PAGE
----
The Rise and Rise of Cohabitation in Campus

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Do you know that people are married in campus hostels? Yes, you may have known it back in the days but these days, it is very unique. Cohabitation as Wikipedia defines it is an arrangement where two people who are not married live together in a sexually intimate relationship on a long-term or permanent basis. At campus, these arrangements have become increasingly common and are majorly practiced by male students. This habit manifests itself as wife importation. Comrades compete on the same.

We have different categories of cohabitation within the higher learning institutions but the most common one at The University of Nairobi is the importation of ladies from upcountry and staying with them in campus hostels as wives. A smaller percentage cohabits with fellow students from the University while minority group import ladies from other higher learning institutions. At the end of the semester or academic year, one move back to their family waiting to remarry when the academic calendars or studies resumes.

These ladies are majorly underage and most of them stopped schooling in class seven or eight or form one… These damsels, in most cases, have no relatives in Nairobi and become enslaved in the hostels making them extremely desperate and prone to abuse, assault and torture.

One such instance involved a female Moi University Student who visited her “husband” in University of Nairobi. She had a bewitching yellow colour associated with Kamba ladies, of course, she was one… had unexceptional good features as eye witnesses could recall vividly. Her fiancée, ‘husband’, was a renowned politician from the land of milk, maize and marathon living in hall 11 Main Campus. The marriage begun well on a Friday afternoon, she prepared the meals, washed dishes and cleaned the cloths as the norm in those hostels dictates. They spent the night together, Saturday they were locked in the house, Sunday she was locked in the house. She never saw the sun; just washroom and back to the house. Sunday midnight the lady could not withstand the pain she was going through… She screamed for help with a shrieking voice. “It begun with a low cry and the volume of the music was quickly increased though some unfamiliar voices could still be heard from a far distance, hall 10 and lower statehouse road. The lady could not withstand the constant pace, the movement and the marathon the fiancée adopted while at the apex of love. She screamed, called names, asked for water, begged the ‘husband’… but these pleas landed on the deaf ears.” Recalled Jemo his roommate. When she got a little chanse, she ran naked – the way she was born, what a shame!? She could not run that fast as her thighs and the whole legs were shaky and feeble. And when the neighbours caught up with her and asked her where she was going, she said in a gasping and low tone, “I am going to my mum or the nearest police station”. She didn’t even care whether she had cloths or not, the shame and everything else but safety.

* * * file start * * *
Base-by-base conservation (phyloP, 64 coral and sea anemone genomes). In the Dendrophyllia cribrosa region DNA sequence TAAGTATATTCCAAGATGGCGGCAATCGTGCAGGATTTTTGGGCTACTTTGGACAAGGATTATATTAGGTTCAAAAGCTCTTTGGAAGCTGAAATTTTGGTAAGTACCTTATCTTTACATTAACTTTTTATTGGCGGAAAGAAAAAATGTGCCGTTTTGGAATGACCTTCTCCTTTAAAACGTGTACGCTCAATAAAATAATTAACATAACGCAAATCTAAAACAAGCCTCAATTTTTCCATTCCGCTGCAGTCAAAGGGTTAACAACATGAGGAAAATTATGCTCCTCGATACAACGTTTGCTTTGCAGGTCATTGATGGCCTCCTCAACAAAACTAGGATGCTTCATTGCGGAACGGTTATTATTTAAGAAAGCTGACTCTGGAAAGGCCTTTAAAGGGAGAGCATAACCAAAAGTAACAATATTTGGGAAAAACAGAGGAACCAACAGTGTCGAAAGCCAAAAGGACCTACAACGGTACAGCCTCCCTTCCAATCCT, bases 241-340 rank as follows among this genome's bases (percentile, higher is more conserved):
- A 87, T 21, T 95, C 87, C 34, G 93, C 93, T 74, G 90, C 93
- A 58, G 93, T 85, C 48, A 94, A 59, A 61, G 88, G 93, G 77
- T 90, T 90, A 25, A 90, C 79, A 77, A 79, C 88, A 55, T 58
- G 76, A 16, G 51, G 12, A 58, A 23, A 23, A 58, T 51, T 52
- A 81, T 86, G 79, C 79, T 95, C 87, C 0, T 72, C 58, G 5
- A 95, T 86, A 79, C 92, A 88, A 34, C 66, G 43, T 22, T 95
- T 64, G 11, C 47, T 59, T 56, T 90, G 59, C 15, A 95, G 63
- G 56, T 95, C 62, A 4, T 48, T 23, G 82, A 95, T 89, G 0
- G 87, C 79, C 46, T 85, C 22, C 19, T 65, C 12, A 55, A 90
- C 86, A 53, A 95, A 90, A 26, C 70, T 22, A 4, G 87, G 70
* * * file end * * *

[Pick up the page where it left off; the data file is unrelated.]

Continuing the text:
According to neighbours, she went through anguish pain! Her mouth was dry and had cracks. She had no energy. She was later rescued and taken back to their campus the following day.

It is indeed regrettable and traumatizing that such scenarios is witnessed in The University of Nairobi. This is just but a tip of iceberg in the ocean, isn’t it?

According to the research conducted by 254News, The University of Nairobi Main campus leads the pack with over 23% of male students living with imported wives, majority being in Hall 10 where half of students living on the second floor are married.

Just like any other married couples, these ladies are charged with the responsibilities of cooking, massaging their men after class, conjugal services even at day time, washing of dishes, clothes and shaving of their husband’s pubic hair among other tasks. It is not uncommon to meet young pregnant ladies in hostels bathing and singing in male washrooms. These ladies are locked in the rooms. They only leave the rooms majorly at night or while going to the washroom, bathroom or hanging up cloths.

Some of the hosts, ‘husbands’ especially those who treat their wives with a lot of care, have experienced tremendous changes in their lives; some have improved hygienically, some health-wise while some have changed in terms of their dress codes and general behaviours.

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